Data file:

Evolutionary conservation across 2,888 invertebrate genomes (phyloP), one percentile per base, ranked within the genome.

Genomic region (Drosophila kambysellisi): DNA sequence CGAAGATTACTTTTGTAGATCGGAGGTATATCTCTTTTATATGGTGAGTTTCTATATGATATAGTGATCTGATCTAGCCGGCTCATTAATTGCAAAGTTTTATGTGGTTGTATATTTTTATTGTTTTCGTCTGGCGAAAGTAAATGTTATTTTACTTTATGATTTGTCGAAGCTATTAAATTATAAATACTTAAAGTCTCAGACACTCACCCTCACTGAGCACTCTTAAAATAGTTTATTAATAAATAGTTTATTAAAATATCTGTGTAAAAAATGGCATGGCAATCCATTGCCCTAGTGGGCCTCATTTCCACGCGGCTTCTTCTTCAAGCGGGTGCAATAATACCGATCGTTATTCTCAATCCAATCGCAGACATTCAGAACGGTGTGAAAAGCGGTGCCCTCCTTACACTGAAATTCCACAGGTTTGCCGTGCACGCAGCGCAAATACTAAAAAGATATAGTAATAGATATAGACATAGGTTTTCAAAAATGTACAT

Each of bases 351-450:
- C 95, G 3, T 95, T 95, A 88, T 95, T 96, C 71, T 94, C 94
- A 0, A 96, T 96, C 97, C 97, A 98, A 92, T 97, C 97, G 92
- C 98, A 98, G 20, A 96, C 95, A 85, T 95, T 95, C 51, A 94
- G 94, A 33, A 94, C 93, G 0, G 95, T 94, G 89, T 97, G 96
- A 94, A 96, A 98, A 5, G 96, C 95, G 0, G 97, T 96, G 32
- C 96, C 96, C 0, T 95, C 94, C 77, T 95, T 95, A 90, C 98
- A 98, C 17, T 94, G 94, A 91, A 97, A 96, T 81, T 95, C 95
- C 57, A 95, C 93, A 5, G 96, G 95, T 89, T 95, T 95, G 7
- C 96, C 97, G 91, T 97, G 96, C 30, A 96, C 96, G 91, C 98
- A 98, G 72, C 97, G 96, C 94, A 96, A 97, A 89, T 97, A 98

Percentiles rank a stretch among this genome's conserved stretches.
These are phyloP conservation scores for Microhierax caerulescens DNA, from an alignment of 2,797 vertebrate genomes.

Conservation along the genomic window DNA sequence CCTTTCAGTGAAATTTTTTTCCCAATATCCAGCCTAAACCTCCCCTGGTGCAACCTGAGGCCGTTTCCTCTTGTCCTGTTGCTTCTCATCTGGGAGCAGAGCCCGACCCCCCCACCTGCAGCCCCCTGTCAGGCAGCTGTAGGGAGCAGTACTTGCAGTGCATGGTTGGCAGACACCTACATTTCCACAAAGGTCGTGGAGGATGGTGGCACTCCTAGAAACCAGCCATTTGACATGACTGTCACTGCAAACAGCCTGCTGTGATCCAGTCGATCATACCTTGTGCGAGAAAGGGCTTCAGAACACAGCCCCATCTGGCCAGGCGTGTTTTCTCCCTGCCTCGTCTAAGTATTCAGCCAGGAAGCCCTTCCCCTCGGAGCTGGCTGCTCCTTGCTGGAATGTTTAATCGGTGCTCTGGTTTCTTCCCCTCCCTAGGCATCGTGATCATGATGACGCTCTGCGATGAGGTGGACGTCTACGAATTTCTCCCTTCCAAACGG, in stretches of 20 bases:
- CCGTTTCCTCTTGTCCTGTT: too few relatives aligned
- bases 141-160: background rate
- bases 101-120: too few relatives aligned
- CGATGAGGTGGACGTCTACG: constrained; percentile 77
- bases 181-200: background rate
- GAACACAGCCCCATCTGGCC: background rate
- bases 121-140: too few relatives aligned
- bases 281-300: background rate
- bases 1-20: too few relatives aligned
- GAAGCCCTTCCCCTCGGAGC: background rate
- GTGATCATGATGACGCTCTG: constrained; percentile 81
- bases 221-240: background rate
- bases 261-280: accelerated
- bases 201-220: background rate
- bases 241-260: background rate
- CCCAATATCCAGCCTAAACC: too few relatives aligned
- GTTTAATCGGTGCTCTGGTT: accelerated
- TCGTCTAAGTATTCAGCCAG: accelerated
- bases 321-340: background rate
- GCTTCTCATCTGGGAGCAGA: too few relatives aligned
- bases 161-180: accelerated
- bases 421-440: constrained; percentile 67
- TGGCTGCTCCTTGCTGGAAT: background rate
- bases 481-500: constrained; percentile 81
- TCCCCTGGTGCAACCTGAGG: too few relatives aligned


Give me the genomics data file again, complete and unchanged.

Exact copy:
Evolutionary conservation across 2,888 invertebrate genomes (phyloP), one percentile per base, ranked within the genome.

Genomic region (Drosophila kambysellisi): DNA sequence CGAAGATTACTTTTGTAGATCGGAGGTATATCTCTTTTATATGGTGAGTTTCTATATGATATAGTGATCTGATCTAGCCGGCTCATTAATTGCAAAGTTTTATGTGGTTGTATATTTTTATTGTTTTCGTCTGGCGAAAGTAAATGTTATTTTACTTTATGATTTGTCGAAGCTATTAAATTATAAATACTTAAAGTCTCAGACACTCACCCTCACTGAGCACTCTTAAAATAGTTTATTAATAAATAGTTTATTAAAATATCTGTGTAAAAAATGGCATGGCAATCCATTGCCCTAGTGGGCCTCATTTCCACGCGGCTTCTTCTTCAAGCGGGTGCAATAATACCGATCGTTATTCTCAATCCAATCGCAGACATTCAGAACGGTGTGAAAAGCGGTGCCCTCCTTACACTGAAATTCCACAGGTTTGCCGTGCACGCAGCGCAAATACTAAAAAGATATAGTAATAGATATAGACATAGGTTTTCAAAAATGTACAT

Each of bases 351-450:
- C 95, G 3, T 95, T 95, A 88, T 95, T 96, C 71, T 94, C 94
- A 0, A 96, T 96, C 97, C 97, A 98, A 92, T 97, C 97, G 92
- C 98, A 98, G 20, A 96, C 95, A 85, T 95, T 95, C 51, A 94
- G 94, A 33, A 94, C 93, G 0, G 95, T 94, G 89, T 97, G 96
- A 94, A 96, A 98, A 5, G 96, C 95, G 0, G 97, T 96, G 32
- C 96, C 96, C 0, T 95, C 94, C 77, T 95, T 95, A 90, C 98
- A 98, C 17, T 94, G 94, A 91, A 97, A 96, T 81, T 95, C 95
- C 57, A 95, C 93, A 5, G 96, G 95, T 89, T 95, T 95, G 7
- C 96, C 97, G 91, T 97, G 96, C 30, A 96, C 96, G 91, C 98
- A 98, G 72, C 97, G 96, C 94, A 96, A 97, A 89, T 97, A 98

Percentiles rank a stretch among this genome's conserved stretches.
These are phyloP conservation scores for Microhierax caerulescens DNA, from an alignment of 2,797 vertebrate genomes.

Conservation along the genomic window DNA sequence CCTTTCAGTGAAATTTTTTTCCCAATATCCAGCCTAAACCTCCCCTGGTGCAACCTGAGGCCGTTTCCTCTTGTCCTGTTGCTTCTCATCTGGGAGCAGAGCCCGACCCCCCCACCTGCAGCCCCCTGTCAGGCAGCTGTAGGGAGCAGTACTTGCAGTGCATGGTTGGCAGACACCTACATTTCCACAAAGGTCGTGGAGGATGGTGGCACTCCTAGAAACCAGCCATTTGACATGACTGTCACTGCAAACAGCCTGCTGTGATCCAGTCGATCATACCTTGTGCGAGAAAGGGCTTCAGAACACAGCCCCATCTGGCCAGGCGTGTTTTCTCCCTGCCTCGTCTAAGTATTCAGCCAGGAAGCCCTTCCCCTCGGAGCTGGCTGCTCCTTGCTGGAATGTTTAATCGGTGCTCTGGTTTCTTCCCCTCCCTAGGCATCGTGATCATGATGACGCTCTGCGATGAGGTGGACGTCTACGAATTTCTCCCTTCCAAACGG, in stretches of 20 bases:
- CCGTTTCCTCTTGTCCTGTT: too few relatives aligned
- bases 141-160: background rate
- bases 101-120: too few relatives aligned
- CGATGAGGTGGACGTCTACG: constrained; percentile 77
- bases 181-200: background rate
- GAACACAGCCCCATCTGGCC: background rate
- bases 121-140: too few relatives aligned
- bases 281-300: background rate
- bases 1-20: too few relatives aligned
- GAAGCCCTTCCCCTCGGAGC: background rate
- GTGATCATGATGACGCTCTG: constrained; percentile 81
- bases 221-240: background rate
- bases 261-280: accelerated
- bases 201-220: background rate
- bases 241-260: background rate
- CCCAATATCCAGCCTAAACC: too few relatives aligned
- GTTTAATCGGTGCTCTGGTT: accelerated
- TCGTCTAAGTATTCAGCCAG: accelerated
- bases 321-340: background rate
- GCTTCTCATCTGGGAGCAGA: too few relatives aligned
- bases 161-180: accelerated
- bases 421-440: constrained; percentile 67
- TGGCTGCTCCTTGCTGGAAT: background rate
- bases 481-500: constrained; percentile 81
- TCCCCTGGTGCAACCTGAGG: too few relatives aligned